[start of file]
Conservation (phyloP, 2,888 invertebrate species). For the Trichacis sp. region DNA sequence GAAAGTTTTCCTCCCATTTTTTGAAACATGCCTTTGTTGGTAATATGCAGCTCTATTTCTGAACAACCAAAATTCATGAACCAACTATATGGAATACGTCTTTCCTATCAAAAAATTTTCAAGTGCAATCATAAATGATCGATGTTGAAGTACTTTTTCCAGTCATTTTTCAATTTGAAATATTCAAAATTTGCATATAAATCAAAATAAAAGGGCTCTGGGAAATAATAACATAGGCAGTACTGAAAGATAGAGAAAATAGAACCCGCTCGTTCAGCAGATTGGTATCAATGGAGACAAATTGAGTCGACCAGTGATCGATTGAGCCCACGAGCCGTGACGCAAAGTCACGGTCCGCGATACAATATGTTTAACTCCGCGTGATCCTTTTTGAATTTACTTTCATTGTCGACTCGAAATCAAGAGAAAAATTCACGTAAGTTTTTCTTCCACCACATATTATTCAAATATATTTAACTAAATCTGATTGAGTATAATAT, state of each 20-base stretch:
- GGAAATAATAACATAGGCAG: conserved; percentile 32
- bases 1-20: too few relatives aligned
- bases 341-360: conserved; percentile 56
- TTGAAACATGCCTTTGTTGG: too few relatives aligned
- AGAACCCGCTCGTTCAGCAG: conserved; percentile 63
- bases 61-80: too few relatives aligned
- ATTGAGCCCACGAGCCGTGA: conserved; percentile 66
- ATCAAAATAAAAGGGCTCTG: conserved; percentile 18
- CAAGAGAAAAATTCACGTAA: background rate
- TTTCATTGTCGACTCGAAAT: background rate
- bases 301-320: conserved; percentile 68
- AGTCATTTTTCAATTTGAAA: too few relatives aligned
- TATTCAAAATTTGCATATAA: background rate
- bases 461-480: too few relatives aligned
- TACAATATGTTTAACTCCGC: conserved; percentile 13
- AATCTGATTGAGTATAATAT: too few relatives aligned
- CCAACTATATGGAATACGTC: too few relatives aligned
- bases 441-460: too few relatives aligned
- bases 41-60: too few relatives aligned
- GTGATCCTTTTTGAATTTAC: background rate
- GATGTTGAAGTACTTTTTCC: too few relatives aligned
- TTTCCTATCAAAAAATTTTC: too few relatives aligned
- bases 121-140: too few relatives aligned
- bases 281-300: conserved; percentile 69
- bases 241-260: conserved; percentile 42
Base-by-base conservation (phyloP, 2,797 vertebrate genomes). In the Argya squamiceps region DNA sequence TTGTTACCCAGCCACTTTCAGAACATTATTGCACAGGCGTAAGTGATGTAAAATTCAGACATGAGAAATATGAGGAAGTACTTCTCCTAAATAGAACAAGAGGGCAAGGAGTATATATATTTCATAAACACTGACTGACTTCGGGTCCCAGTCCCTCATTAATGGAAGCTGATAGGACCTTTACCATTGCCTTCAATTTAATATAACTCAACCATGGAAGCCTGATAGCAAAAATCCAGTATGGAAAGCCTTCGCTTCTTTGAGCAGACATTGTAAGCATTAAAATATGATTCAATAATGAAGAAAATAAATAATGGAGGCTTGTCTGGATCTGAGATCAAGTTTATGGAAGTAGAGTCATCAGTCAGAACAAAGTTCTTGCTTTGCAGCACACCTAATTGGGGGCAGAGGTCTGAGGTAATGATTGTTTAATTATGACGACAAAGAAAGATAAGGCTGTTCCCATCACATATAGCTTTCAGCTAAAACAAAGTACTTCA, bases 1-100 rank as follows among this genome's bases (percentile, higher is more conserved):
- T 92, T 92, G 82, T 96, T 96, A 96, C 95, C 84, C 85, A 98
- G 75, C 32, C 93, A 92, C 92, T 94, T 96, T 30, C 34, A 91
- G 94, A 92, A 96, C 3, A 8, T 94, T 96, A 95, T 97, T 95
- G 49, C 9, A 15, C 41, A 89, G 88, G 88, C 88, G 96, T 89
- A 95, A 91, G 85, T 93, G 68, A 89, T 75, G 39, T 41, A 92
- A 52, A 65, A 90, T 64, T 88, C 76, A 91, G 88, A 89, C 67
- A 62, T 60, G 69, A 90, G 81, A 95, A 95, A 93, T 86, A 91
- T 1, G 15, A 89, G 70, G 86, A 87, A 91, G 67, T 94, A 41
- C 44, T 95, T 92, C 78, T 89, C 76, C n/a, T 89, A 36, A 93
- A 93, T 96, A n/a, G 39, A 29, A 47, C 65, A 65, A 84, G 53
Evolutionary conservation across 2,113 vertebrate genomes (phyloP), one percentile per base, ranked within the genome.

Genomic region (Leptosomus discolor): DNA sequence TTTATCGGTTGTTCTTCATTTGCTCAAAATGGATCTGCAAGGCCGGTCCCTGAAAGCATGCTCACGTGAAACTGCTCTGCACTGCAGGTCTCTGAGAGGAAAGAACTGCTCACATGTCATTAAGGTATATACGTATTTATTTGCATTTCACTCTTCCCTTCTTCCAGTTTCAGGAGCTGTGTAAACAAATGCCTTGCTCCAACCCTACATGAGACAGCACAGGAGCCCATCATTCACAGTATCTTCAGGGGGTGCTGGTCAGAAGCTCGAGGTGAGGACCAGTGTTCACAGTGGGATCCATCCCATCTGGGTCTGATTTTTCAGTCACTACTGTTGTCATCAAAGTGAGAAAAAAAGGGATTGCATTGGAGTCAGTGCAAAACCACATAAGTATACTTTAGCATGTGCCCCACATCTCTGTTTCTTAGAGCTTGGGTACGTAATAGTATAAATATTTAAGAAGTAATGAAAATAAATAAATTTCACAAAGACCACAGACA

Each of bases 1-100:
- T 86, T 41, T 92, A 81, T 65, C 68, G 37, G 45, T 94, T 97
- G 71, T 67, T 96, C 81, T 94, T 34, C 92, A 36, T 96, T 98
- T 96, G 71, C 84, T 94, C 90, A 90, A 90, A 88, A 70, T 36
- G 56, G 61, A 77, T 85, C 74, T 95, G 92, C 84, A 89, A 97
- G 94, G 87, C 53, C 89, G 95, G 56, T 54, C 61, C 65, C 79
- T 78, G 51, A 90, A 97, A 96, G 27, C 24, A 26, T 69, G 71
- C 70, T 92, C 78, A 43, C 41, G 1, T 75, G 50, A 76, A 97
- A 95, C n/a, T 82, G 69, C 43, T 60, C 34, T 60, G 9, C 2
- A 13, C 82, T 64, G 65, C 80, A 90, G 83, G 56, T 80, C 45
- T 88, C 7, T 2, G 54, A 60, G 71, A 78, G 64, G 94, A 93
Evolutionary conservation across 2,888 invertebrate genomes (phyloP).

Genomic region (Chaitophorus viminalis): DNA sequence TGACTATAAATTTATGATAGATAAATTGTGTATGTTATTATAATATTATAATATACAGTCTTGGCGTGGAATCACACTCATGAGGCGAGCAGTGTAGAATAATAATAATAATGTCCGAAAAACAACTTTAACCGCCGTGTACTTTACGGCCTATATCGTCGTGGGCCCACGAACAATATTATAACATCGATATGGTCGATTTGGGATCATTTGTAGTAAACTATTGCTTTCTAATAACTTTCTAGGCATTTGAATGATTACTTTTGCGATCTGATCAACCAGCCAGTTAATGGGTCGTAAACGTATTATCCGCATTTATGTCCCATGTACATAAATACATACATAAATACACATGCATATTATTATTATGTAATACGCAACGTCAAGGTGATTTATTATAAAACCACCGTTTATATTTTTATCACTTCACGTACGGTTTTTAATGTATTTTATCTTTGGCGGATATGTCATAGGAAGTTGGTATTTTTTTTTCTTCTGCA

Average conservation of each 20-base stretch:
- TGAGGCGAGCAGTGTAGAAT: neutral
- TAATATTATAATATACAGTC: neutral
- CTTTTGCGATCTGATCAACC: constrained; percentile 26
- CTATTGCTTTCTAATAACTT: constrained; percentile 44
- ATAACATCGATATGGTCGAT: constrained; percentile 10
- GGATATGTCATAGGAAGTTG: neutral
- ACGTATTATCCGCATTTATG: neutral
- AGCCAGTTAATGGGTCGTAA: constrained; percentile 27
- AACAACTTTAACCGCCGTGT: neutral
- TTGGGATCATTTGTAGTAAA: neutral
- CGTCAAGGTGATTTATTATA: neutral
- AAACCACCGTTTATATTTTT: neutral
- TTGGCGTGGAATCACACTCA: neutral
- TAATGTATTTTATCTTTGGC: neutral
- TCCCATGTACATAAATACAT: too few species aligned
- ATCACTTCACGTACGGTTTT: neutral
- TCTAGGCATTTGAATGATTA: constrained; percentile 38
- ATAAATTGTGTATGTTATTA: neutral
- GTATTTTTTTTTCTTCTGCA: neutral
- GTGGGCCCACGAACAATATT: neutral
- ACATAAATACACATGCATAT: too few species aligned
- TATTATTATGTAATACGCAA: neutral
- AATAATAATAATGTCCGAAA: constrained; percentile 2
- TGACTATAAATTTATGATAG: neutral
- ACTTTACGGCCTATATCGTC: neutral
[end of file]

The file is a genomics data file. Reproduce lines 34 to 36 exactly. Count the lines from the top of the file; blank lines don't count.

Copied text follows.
- A 62, T 60, G 69, A 90, G 81, A 95, A 95, A 93, T 86, A 91
- T 1, G 15, A 89, G 70, G 86, A 87, A 91, G 67, T 94, A 41
- C 44, T 95, T 92, C 78, T 89, C 76, C n/a, T 89, A 36, A 93